Can $H_{\omega_1}$ and $H_{\omega_2}$ be in bi-interpretation synonymy?

This question concerns the possibility of the bi-interpretation synonymy of the structure $$\langle H_{\omega_1},\in\rangle$$, consisting of the hereditarily countable sets, and the structure $$\langle H_{\omega_2},\in\rangle$$, consisting of sets of hereditary size at most $$\aleph_1$$. These are both models of Zermelo-Fraenkel set theory $$\text{ZFC}^-$$, without the power set axiom. The structure $$\langle H_{\omega_1},\in\rangle$$ is of course a definable submodel of $$\langle H_{\omega_2},\in\rangle$$, which provides one direction of interpretation.

Depending on the set-theoretic background, it is also possible that there is a converse interpretation in the other direction. Indeed, in my recent paper with Afredo Roque Freire,

we prove that it is relatively consistent with ZFC that the structures $$\langle H_{\omega_1},\in\rangle$$ and $$\langle H_{\omega_2},\in\rangle$$ are bi-interpretable (see theorem 17). This is true, specifically, in the Solovay-Tennenbaum model, obtained by c.c.c. forcing over $$L$$ to achieve $$\text{MA}+\neg\text{CH}$$. What is needed is (i) $$H_{\omega_1}$$ has a definable almost disjoint $$\omega_1$$-sequence of reals; and (ii) every subset $$A\subseteq\omega_1$$ is coded by a real via almost-disjoint coding with respect to that sequence. The basic idea is that objects in $$H_{\omega_2}$$ are coded by a well-founded relation on $$\omega_1$$, which is in turn coded by a real, and so in $$H_{\omega_1}$$ we can define the class $$U$$ of reals coding a set in this manner and an equivalence relation on those reals $$x\equiv y$$ for when they code the same set, and a relation $$\bar\in$$ on those reals, so that $$\langle H_{\omega_2},\in\rangle$$ is isomorphic to the quotient structure $$\langle U,\bar\in\rangle/\equiv$$.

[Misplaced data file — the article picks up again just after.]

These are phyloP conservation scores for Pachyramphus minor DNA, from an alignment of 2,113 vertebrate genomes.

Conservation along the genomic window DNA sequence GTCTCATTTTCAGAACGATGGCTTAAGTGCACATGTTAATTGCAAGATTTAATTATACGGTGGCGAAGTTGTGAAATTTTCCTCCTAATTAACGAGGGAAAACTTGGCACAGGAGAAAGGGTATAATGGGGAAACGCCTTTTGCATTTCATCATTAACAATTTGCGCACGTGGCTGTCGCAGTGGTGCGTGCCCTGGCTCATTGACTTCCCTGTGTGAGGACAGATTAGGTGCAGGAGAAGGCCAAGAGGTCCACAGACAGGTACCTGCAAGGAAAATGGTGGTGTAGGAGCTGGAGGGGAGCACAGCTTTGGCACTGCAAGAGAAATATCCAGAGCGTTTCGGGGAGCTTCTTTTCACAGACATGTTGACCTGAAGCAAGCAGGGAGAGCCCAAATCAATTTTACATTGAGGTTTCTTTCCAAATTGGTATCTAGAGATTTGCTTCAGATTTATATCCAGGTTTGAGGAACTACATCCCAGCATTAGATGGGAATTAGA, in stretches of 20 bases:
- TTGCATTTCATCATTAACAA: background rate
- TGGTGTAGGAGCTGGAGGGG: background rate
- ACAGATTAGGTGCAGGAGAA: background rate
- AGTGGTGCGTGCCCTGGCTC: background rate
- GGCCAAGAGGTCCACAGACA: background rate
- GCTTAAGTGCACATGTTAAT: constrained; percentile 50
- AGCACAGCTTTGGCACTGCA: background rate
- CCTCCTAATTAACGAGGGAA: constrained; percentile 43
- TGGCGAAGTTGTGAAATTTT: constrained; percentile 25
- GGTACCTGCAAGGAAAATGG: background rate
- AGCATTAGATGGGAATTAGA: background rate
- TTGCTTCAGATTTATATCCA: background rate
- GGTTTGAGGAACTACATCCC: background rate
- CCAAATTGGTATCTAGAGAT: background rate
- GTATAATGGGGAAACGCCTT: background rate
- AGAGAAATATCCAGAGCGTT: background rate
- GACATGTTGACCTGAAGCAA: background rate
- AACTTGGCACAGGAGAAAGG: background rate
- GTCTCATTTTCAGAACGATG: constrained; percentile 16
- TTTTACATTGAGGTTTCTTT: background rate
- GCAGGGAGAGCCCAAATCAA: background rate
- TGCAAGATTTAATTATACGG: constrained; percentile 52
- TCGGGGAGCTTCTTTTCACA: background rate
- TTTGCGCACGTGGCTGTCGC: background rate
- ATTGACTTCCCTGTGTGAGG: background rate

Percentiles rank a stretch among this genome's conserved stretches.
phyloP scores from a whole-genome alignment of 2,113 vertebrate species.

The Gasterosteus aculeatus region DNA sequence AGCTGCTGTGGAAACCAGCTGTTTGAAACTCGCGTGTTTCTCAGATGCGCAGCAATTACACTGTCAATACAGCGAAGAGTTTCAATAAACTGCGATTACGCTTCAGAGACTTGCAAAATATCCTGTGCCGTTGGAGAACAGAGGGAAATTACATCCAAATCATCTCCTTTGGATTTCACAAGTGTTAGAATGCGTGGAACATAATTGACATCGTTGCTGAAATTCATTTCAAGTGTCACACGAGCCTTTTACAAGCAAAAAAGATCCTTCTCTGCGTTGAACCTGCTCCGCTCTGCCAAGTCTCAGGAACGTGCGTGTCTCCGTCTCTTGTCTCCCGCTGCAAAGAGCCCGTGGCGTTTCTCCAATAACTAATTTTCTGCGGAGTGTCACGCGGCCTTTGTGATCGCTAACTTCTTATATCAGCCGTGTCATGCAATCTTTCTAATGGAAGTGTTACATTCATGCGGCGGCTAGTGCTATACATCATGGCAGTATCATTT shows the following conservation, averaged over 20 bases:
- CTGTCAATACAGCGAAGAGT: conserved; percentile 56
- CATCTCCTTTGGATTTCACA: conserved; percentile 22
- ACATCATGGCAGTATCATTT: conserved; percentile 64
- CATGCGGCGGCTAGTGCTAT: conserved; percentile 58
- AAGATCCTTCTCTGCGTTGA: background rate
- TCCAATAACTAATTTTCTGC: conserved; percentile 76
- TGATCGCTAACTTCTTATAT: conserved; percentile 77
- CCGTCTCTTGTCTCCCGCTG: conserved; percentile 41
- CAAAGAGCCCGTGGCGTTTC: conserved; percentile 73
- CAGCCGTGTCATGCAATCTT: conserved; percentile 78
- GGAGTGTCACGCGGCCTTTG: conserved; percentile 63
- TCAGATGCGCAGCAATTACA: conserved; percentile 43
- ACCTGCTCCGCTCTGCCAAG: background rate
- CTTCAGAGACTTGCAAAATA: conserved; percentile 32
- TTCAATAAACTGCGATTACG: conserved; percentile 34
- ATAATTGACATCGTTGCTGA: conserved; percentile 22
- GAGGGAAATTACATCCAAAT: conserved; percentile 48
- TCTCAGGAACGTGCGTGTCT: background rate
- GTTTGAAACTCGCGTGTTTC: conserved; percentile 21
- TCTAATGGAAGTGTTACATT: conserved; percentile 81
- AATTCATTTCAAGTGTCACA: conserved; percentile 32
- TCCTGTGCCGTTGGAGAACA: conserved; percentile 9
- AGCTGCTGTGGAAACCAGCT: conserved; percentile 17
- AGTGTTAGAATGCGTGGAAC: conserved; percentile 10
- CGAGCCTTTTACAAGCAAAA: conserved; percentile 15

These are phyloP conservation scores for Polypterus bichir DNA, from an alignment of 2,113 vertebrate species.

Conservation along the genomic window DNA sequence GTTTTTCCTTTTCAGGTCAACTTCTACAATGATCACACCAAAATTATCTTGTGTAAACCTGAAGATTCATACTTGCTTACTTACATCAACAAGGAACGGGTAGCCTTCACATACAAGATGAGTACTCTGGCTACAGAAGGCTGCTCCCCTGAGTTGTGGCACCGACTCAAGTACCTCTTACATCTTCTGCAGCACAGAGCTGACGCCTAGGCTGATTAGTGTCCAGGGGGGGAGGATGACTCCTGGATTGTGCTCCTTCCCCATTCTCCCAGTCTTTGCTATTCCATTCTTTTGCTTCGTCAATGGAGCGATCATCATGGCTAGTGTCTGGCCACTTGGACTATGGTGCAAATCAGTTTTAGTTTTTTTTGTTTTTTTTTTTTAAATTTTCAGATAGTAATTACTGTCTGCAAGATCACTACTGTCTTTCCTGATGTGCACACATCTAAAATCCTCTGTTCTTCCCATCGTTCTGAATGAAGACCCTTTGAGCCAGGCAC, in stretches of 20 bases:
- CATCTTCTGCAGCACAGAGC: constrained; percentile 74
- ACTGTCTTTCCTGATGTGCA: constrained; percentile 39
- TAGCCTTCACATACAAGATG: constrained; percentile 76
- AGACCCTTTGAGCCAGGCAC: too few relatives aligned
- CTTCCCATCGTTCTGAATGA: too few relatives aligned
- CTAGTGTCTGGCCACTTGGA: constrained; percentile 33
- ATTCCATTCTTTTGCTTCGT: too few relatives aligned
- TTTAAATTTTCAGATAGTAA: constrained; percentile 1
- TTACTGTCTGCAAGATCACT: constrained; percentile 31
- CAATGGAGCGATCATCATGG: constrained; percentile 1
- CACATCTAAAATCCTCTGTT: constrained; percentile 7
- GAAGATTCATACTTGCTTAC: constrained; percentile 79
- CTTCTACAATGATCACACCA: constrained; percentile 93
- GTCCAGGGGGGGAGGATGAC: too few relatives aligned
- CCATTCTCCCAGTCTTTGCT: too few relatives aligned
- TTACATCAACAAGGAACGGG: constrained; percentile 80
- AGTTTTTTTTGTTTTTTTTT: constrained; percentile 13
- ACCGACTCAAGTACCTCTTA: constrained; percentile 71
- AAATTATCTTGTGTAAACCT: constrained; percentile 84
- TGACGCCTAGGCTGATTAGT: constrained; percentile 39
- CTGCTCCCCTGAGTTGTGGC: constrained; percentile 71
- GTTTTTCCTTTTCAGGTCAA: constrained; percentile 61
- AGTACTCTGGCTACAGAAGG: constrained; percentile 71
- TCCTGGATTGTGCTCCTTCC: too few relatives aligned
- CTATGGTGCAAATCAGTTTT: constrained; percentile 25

The argument seems to use the equivalence relation in a fundamental manner, and the question I have about this here is whether one can omit the need for the equivalence relation. This ultimately amounts to the following, which is question 18 in the paper:

Question. Is it relatively consistent with ZFC that there is a binary relation $$\bar\in$$ that is definable in $$H_{\omega_1}$$ such that $$\langle H_{\omega_1},\bar\in\rangle\cong \langle H_{\omega_2},\in\rangle?$$

This is what it would mean for these structures to form a bi-interpretation synonymy.

For a positive answer, it would be enough to show the consistency with ZFC of the existence of a definable global well-order in $$H_{\omega_1}$$, together with the almost-disjoint coding of hypothesis (ii) above. Is that possible?

Apart from $$H_{\omega_1}$$ and $$H_{\omega_2}$$ specifically, a related question we have is whether one can prove any instance of interpretation in a model of $$\text{ZFC}^-$$ that requires the quotient by an equivalence relation.